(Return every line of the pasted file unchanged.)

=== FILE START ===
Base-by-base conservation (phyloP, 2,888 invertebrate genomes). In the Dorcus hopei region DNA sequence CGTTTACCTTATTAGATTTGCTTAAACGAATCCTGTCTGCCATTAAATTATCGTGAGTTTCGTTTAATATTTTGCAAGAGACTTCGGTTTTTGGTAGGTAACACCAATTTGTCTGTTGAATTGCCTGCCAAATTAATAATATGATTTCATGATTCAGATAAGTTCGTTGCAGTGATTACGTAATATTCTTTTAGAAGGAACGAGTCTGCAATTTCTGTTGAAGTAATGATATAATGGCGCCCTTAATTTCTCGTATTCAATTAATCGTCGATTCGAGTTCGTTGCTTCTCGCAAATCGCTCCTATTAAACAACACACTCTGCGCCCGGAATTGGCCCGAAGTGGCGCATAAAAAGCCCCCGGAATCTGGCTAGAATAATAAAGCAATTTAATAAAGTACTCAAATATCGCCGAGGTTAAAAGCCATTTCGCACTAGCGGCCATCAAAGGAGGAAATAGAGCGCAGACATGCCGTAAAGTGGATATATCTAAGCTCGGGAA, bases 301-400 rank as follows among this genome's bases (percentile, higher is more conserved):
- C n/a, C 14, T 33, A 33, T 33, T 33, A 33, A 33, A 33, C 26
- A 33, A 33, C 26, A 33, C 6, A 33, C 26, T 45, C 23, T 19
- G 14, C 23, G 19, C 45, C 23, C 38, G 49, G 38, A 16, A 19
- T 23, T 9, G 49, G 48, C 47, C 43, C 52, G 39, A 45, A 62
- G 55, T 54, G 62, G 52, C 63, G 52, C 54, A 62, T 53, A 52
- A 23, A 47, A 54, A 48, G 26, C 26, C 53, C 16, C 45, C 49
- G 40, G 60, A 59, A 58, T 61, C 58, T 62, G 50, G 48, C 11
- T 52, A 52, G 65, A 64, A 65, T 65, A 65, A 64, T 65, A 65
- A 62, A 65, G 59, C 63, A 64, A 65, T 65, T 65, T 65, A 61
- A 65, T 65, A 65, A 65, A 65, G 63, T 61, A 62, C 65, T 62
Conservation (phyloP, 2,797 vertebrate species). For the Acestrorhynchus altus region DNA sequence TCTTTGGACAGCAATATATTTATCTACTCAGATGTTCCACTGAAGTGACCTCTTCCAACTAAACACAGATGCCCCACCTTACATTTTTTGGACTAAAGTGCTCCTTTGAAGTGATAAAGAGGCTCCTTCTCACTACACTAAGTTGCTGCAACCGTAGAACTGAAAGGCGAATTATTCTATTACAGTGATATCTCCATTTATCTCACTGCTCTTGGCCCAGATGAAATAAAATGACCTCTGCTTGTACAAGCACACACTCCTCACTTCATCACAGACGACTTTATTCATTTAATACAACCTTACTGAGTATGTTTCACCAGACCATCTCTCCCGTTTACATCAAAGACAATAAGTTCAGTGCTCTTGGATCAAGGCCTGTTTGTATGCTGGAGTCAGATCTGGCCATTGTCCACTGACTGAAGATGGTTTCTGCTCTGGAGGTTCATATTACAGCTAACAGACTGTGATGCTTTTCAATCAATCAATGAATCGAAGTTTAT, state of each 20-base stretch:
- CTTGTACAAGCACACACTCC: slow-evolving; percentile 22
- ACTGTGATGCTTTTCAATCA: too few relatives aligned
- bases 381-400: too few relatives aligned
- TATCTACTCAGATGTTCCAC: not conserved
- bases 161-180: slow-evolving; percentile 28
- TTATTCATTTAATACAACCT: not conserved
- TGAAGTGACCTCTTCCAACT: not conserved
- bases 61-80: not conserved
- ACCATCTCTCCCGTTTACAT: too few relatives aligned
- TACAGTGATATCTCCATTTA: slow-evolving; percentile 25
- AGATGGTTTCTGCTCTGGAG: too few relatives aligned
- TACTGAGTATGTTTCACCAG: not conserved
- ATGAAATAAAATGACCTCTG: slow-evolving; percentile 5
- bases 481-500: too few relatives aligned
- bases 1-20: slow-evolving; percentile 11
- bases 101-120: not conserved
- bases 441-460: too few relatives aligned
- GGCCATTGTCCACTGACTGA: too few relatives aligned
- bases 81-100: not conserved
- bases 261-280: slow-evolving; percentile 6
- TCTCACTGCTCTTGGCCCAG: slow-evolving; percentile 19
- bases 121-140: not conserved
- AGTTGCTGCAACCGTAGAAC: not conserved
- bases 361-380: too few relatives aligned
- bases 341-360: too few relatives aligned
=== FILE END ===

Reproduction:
Base-by-base conservation (phyloP, 2,888 invertebrate genomes). In the Dorcus hopei region DNA sequence CGTTTACCTTATTAGATTTGCTTAAACGAATCCTGTCTGCCATTAAATTATCGTGAGTTTCGTTTAATATTTTGCAAGAGACTTCGGTTTTTGGTAGGTAACACCAATTTGTCTGTTGAATTGCCTGCCAAATTAATAATATGATTTCATGATTCAGATAAGTTCGTTGCAGTGATTACGTAATATTCTTTTAGAAGGAACGAGTCTGCAATTTCTGTTGAAGTAATGATATAATGGCGCCCTTAATTTCTCGTATTCAATTAATCGTCGATTCGAGTTCGTTGCTTCTCGCAAATCGCTCCTATTAAACAACACACTCTGCGCCCGGAATTGGCCCGAAGTGGCGCATAAAAAGCCCCCGGAATCTGGCTAGAATAATAAAGCAATTTAATAAAGTACTCAAATATCGCCGAGGTTAAAAGCCATTTCGCACTAGCGGCCATCAAAGGAGGAAATAGAGCGCAGACATGCCGTAAAGTGGATATATCTAAGCTCGGGAA, bases 301-400 rank as follows among this genome's bases (percentile, higher is more conserved):
- C n/a, C 14, T 33, A 33, T 33, T 33, A 33, A 33, A 33, C 26
- A 33, A 33, C 26, A 33, C 6, A 33, C 26, T 45, C 23, T 19
- G 14, C 23, G 19, C 45, C 23, C 38, G 49, G 38, A 16, A 19
- T 23, T 9, G 49, G 48, C 47, C 43, C 52, G 39, A 45, A 62
- G 55, T 54, G 62, G 52, C 63, G 52, C 54, A 62, T 53, A 52
- A 23, A 47, A 54, A 48, G 26, C 26, C 53, C 16, C 45, C 49
- G 40, G 60, A 59, A 58, T 61, C 58, T 62, G 50, G 48, C 11
- T 52, A 52, G 65, A 64, A 65, T 65, A 65, A 64, T 65, A 65
- A 62, A 65, G 59, C 63, A 64, A 65, T 65, T 65, T 65, A 61
- A 65, T 65, A 65, A 65, A 65, G 63, T 61, A 62, C 65, T 62
Conservation (phyloP, 2,797 vertebrate species). For the Acestrorhynchus altus region DNA sequence TCTTTGGACAGCAATATATTTATCTACTCAGATGTTCCACTGAAGTGACCTCTTCCAACTAAACACAGATGCCCCACCTTACATTTTTTGGACTAAAGTGCTCCTTTGAAGTGATAAAGAGGCTCCTTCTCACTACACTAAGTTGCTGCAACCGTAGAACTGAAAGGCGAATTATTCTATTACAGTGATATCTCCATTTATCTCACTGCTCTTGGCCCAGATGAAATAAAATGACCTCTGCTTGTACAAGCACACACTCCTCACTTCATCACAGACGACTTTATTCATTTAATACAACCTTACTGAGTATGTTTCACCAGACCATCTCTCCCGTTTACATCAAAGACAATAAGTTCAGTGCTCTTGGATCAAGGCCTGTTTGTATGCTGGAGTCAGATCTGGCCATTGTCCACTGACTGAAGATGGTTTCTGCTCTGGAGGTTCATATTACAGCTAACAGACTGTGATGCTTTTCAATCAATCAATGAATCGAAGTTTAT, state of each 20-base stretch:
- CTTGTACAAGCACACACTCC: slow-evolving; percentile 22
- ACTGTGATGCTTTTCAATCA: too few relatives aligned
- bases 381-400: too few relatives aligned
- TATCTACTCAGATGTTCCAC: not conserved
- bases 161-180: slow-evolving; percentile 28
- TTATTCATTTAATACAACCT: not conserved
- TGAAGTGACCTCTTCCAACT: not conserved
- bases 61-80: not conserved
- ACCATCTCTCCCGTTTACAT: too few relatives aligned
- TACAGTGATATCTCCATTTA: slow-evolving; percentile 25
- AGATGGTTTCTGCTCTGGAG: too few relatives aligned
- TACTGAGTATGTTTCACCAG: not conserved
- ATGAAATAAAATGACCTCTG: slow-evolving; percentile 5
- bases 481-500: too few relatives aligned
- bases 1-20: slow-evolving; percentile 11
- bases 101-120: not conserved
- bases 441-460: too few relatives aligned
- GGCCATTGTCCACTGACTGA: too few relatives aligned
- bases 81-100: not conserved
- bases 261-280: slow-evolving; percentile 6
- TCTCACTGCTCTTGGCCCAG: slow-evolving; percentile 19
- bases 121-140: not conserved
- AGTTGCTGCAACCGTAGAAC: not conserved
- bases 361-380: too few relatives aligned
- bases 341-360: too few relatives aligned